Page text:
“The best way to be in shape is to be in shape, and once you get there, stay there,” Stanley tells Variety. “Once you have that momentum, it’s much easier to maintain than to create.” For middle-aged musicians hoping to have a couple more decades of performing, there’s no time like the present to start, notes Wiebe, who has helped an illustrious clientele (which she declines to disclose publicly) with their vocal performances through her practice. “The decisions you make in your 40s or 50s will determine what happens in your 60s and 70s, and hopefully beyond,” she says. “You can optimize your health and longevity by the choices you make now — and obviously COVID puts that demographic at an even higher risk. So reduce all risk factors: Be mindful of heart disease, check with a nutritionist and get adequate exercise.”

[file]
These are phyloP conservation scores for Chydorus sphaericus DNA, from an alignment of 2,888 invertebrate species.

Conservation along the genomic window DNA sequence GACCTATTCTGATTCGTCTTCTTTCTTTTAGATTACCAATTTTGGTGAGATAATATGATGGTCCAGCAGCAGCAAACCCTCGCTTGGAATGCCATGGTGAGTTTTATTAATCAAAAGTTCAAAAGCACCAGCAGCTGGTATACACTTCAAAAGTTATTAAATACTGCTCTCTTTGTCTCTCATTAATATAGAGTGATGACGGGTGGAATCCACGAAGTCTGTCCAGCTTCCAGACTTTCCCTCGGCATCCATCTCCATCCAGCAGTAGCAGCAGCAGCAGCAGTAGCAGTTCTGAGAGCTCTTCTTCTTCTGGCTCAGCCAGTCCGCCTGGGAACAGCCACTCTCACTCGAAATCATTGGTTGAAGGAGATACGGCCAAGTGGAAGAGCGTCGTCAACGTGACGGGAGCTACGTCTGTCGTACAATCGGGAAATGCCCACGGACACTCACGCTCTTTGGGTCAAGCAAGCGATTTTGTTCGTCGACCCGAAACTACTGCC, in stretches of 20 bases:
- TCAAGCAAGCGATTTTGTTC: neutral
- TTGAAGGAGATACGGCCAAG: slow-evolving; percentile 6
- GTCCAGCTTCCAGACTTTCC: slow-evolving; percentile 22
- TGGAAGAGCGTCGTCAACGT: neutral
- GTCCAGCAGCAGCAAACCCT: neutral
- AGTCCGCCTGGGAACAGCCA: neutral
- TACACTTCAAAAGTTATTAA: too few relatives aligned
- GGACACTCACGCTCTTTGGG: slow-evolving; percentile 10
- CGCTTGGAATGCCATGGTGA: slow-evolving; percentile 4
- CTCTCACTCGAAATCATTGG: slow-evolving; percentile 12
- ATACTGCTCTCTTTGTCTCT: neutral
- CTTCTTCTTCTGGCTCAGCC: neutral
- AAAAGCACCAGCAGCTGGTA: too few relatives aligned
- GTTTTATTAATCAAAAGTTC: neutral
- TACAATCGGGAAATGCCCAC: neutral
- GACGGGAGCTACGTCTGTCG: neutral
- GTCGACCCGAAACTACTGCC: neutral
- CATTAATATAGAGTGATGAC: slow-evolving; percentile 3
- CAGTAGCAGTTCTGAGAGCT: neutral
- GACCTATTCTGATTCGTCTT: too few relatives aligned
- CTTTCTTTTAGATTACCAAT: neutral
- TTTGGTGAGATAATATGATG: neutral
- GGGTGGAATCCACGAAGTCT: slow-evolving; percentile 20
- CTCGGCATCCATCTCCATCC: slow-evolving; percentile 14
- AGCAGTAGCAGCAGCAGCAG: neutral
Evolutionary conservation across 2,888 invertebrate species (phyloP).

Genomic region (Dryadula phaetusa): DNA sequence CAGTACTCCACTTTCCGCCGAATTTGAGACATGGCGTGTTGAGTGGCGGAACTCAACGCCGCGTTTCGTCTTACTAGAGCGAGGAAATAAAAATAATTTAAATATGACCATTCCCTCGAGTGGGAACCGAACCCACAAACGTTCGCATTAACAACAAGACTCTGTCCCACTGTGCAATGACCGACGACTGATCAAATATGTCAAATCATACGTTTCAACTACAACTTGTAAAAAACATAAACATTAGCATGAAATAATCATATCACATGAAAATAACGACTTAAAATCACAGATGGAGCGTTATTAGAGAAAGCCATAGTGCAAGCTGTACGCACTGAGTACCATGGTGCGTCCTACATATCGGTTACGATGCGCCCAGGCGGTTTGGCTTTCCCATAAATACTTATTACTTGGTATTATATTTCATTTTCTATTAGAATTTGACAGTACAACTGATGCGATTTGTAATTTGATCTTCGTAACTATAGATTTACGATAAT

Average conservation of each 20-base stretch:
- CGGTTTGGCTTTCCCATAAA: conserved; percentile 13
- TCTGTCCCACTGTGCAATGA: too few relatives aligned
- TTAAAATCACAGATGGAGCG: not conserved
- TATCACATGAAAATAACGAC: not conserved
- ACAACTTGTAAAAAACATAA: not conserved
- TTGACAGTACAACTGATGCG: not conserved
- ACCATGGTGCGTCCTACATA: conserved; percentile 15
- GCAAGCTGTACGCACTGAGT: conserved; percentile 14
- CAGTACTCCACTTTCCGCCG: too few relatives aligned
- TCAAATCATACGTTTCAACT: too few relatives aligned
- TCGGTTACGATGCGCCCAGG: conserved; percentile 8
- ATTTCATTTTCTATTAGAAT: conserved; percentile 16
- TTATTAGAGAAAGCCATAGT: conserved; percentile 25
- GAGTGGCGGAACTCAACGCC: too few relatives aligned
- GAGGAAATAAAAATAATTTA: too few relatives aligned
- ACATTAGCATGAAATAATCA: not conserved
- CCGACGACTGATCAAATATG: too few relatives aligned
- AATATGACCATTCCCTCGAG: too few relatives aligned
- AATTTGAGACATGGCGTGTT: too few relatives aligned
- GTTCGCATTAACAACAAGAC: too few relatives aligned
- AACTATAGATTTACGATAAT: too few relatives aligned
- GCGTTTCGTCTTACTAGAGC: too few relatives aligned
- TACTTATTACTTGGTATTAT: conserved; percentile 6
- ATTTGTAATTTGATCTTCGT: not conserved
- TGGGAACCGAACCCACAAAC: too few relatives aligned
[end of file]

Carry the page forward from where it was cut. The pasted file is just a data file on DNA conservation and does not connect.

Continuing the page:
The latter category is crucial, even for artists whose performances don’t require the physicality of a Stones or Kiss concert, because vocal strength relies so much on other parts of the body. “It takes a lot to support vocal capacity,” Wiebe says. “How you’re using your diaphragm, your postural control system, your endurance, your vocal cords — it’s all very intertwined.”
Stanley notes that building the strength and endurance needed for a long and energetic performance, night after night for months on end, has little to do with stereotypical notions of bodybuilding. “You might be able to lift really heavy weights, but that’s not gonna mean squat when you’re onstage,” he says. “Your aerobic capacity and core strength are really what it’s all about — and the size of your muscles can actually become a detriment, because endurance is based on cardio fitness.”
Unlike many of his contemporaries from the decadent 1970s, the Kiss singer eschewed most excesses and began working with a trainer in his early 30s. “When you’re young you’re fairly invincible,” he says, “but as you get a bit older, things just don’t come as easily — and they go very easily.”